"I'm angry at the Sunday school teacher who told comic artist Craig Thompson that he couldn't draw in heaven. And I'm angry that she said it with the complete conviction of authority... when in fact she had no basis whatsoever for that assertion. How the hell did she know what Heaven was like? How could she possibly know that you could sing in heaven but not draw? And why the hell would you say something that squelching and dismissive to a talented child?"

  13. Anonymous said...
    On our mortality & heaven, what does the Bible actually say about it?

    I say....
    Has anyone heard from their dead relatives or friends from heaven as to what it is like? Or from Hell?

    And as for Twain. I am always tickled by his irreverence, and forced see our lives now as not so different, i.e. people are people and 150 years is a drop in the bucket.

  14. S: "I'm angry at the Sunday school teacher who told comic artist Craig Thompson that he couldn't draw in heaven."

    Wow. It's hardly worth getting angry with a Sunday school teacher over a place called heaven that one does not not even believe exists. Much less that drawing could somehow take the place of being in the presence of God forever.

    Sometimes I am very aware that God is near, it has something to do with my general attitude towards Him. Other times He does not seem particularly close at hand, but that is usually when I have spent more time with people or in circumstances that attempt to confirm "disbelief". The spiritual world is funny and interesting that way.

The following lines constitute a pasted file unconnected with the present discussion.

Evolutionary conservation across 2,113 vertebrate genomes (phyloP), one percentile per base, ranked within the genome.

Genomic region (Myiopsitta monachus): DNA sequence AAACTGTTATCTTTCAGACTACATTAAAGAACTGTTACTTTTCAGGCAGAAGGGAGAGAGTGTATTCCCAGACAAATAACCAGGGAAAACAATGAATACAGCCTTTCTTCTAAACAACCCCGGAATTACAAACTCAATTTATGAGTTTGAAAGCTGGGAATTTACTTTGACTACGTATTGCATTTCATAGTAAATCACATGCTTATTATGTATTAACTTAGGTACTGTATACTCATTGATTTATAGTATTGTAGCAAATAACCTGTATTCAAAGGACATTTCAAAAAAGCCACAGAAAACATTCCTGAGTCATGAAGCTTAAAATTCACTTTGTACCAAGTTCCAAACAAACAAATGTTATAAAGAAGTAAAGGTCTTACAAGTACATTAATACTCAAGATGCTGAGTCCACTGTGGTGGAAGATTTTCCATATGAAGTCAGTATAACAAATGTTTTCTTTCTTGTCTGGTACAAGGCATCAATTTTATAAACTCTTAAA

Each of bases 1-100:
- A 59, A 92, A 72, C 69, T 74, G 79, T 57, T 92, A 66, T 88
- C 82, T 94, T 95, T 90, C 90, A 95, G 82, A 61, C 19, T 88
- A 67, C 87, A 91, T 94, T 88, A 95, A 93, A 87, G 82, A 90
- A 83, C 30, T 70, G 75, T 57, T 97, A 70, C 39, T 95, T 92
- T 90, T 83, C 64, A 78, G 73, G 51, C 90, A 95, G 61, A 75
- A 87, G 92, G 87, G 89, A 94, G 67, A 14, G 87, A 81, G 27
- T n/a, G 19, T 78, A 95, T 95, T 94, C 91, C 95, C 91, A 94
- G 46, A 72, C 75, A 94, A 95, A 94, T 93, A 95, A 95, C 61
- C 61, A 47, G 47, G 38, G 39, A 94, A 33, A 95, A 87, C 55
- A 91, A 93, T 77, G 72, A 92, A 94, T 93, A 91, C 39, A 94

Truth of the matter is, if it seems to me that God is far off, it is I who have moved. I have put too much "material stuff" between He and I.

    Drawing could certainly be considered material stuff.


  15. On that note..

    I think my husband and I have even become a little jaded and skeptical ourselves about life and people in general.

    This last week we listened to a teaching by this young man, Britt Merrick, (son of a surfboard maker) in NV that so stunned us, we both just sat there after his teaching for like ten or fifteen minutes without hardly saying a word to each other. We both knew that God spoke through him to us. And, yeah, kinda like being smacked in the forehead and knocked off yer chair, spoke to us.

    It was an interesting situation because if I am not that easily impressed about claims to extra special spiritual giftings, my husband is much harder to impress. He's been there done that, got all the tee-shirts for you name it. But one day, I think it occurs to even hard-headed people like us that the Spirit of God rests heavily and intentionally on some people.

    that is what I saw this week.

    I also heard a story about a missionary from France at the event we attended (who has been kicked out of France) who had gentleman come to their church who had been an atheist. After several weeks of attending church, this atheist became a christian (because he had seen no hope in France for a long time, but had seen hope inside this group of believers)

    and so he asked the pastor/missionary if he could start a Bible study for atheists.

    Interesting idea, that. Only an atheist would have the insight to believe that other atheists actually want to study the Bible. ;)

    But I do believe that too.


  16. "Interesting idea, that. Only an atheist would have the insight to believe that other atheists actually want to study the Bible. ;)"

    You have been trolling around here long enough to know that lots of atheists are quite familiar with the Bible, and some make it a point to know it better than most Christians. (Not yours truly, because I have better things to do.)

    Of course a critical reading of the Bible will not lead to a belief in it being the word of God. To believe the divinity of the Bible requires an a priori leap of faith. There is no independent confirmation of the Bible's veracity concerning supernatural events.

  17. Man, what a scary thing a sick mind is, sheesh...

  18. I remember that video too..a clay animation intended for the young.